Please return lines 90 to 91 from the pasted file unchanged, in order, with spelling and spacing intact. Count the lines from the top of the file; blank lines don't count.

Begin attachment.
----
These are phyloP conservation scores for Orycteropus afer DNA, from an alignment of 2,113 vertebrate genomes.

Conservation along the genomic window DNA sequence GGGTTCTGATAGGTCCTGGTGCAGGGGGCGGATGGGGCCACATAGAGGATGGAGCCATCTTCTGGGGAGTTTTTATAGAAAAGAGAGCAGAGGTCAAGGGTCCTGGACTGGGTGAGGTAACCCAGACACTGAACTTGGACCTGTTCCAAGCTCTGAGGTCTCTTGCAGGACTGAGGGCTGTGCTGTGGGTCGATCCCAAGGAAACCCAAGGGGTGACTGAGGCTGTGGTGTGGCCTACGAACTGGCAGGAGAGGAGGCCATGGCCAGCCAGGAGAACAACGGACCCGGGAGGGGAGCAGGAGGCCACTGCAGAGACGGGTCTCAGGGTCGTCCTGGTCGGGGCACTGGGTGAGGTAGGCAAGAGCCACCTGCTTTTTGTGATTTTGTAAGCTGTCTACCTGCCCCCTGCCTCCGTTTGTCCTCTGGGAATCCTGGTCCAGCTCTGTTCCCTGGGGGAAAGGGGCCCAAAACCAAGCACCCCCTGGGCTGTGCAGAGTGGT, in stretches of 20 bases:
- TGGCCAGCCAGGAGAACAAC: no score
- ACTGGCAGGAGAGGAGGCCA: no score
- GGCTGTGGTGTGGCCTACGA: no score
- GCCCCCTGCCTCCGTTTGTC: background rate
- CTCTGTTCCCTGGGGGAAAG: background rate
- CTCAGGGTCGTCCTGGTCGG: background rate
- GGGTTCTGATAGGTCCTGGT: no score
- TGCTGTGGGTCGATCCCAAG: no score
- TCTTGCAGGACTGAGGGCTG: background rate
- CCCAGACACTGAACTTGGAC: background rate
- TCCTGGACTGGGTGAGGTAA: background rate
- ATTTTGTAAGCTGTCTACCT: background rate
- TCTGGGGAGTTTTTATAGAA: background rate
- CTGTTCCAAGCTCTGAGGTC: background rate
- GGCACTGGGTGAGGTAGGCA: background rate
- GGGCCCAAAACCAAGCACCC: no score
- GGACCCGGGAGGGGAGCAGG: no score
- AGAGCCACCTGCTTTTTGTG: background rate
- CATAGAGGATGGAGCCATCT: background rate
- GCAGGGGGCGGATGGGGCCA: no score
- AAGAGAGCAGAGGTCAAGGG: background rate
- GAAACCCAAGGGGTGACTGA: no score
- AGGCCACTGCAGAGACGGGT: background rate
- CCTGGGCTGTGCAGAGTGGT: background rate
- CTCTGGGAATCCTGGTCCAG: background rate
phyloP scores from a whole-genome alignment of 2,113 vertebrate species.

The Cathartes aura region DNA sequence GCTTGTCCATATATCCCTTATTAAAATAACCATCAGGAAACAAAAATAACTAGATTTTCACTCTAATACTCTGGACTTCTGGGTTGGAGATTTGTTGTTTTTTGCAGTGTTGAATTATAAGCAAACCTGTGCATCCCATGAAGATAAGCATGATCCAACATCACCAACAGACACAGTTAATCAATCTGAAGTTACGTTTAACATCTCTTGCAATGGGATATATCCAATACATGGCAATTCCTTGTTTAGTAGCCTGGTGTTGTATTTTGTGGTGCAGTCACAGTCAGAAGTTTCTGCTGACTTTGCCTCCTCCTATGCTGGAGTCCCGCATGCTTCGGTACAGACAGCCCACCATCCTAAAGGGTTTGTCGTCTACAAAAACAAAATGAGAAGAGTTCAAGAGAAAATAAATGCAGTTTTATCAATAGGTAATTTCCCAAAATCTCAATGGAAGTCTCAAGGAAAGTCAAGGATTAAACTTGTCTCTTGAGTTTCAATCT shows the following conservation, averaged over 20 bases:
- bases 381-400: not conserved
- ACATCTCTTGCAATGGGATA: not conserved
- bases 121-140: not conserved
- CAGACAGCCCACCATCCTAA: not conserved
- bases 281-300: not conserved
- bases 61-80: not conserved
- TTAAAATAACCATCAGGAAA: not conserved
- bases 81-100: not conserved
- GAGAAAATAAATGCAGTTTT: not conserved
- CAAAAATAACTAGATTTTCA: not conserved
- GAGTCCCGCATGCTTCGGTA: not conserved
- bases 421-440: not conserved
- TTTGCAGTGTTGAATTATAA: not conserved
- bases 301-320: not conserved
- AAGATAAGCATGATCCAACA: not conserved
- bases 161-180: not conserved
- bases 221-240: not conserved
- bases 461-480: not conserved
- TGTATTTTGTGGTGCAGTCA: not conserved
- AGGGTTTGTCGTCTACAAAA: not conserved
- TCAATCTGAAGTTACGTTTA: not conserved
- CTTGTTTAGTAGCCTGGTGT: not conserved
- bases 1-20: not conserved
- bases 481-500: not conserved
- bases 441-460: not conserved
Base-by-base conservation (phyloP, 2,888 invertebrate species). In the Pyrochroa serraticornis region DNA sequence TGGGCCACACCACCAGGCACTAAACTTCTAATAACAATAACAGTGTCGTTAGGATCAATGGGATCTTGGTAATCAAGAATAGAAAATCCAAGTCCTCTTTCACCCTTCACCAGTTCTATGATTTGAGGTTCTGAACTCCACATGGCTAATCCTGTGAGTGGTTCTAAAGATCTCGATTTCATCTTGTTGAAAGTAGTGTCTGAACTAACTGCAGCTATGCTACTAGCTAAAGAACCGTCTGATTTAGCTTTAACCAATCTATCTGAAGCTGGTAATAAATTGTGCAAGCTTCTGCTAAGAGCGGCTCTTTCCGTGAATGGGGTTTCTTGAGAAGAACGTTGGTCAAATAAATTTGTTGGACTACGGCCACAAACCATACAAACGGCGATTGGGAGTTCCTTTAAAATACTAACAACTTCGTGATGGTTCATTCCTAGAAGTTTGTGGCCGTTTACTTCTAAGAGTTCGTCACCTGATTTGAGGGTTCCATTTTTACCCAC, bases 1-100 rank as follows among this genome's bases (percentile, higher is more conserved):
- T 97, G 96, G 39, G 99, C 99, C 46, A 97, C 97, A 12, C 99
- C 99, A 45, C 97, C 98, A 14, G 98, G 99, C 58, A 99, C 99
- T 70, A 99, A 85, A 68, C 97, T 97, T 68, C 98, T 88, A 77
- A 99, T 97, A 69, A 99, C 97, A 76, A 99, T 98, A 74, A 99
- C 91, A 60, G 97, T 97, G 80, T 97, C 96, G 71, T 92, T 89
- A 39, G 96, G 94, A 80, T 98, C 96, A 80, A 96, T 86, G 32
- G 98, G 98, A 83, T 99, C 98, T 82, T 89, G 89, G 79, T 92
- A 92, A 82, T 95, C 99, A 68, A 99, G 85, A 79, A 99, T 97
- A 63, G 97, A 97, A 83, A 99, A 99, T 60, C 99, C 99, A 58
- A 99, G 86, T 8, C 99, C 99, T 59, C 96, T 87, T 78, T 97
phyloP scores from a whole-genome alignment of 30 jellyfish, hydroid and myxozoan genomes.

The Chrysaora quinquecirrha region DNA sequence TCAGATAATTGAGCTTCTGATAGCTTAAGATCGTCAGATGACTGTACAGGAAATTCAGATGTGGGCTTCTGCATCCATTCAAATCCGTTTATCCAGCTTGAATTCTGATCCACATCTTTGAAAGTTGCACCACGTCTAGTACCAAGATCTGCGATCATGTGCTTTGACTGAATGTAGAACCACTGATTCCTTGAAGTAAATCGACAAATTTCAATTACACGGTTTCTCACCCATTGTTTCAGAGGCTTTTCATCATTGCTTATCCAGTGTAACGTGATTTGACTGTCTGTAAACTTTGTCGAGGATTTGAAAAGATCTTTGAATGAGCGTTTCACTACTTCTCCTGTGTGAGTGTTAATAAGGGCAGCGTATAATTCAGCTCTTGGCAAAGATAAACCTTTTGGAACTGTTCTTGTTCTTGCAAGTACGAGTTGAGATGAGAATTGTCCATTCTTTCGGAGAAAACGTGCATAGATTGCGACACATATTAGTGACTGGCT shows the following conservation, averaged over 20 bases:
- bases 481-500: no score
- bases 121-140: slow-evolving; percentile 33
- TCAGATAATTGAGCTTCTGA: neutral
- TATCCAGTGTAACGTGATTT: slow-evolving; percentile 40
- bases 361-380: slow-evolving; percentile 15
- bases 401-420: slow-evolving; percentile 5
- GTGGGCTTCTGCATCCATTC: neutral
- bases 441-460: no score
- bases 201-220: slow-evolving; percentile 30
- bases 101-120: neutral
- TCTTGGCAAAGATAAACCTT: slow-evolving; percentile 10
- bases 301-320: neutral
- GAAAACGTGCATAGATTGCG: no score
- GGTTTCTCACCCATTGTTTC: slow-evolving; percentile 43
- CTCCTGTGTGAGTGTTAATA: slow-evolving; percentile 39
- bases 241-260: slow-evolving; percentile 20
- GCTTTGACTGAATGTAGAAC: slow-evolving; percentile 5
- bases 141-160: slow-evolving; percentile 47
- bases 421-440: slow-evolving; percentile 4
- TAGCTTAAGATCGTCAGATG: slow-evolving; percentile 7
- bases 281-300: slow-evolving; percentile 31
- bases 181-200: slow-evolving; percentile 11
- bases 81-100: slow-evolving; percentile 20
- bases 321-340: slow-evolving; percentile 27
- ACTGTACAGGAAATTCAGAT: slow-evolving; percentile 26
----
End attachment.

- bases 81-100: slow-evolving; percentile 20
- bases 321-340: slow-evolving; percentile 27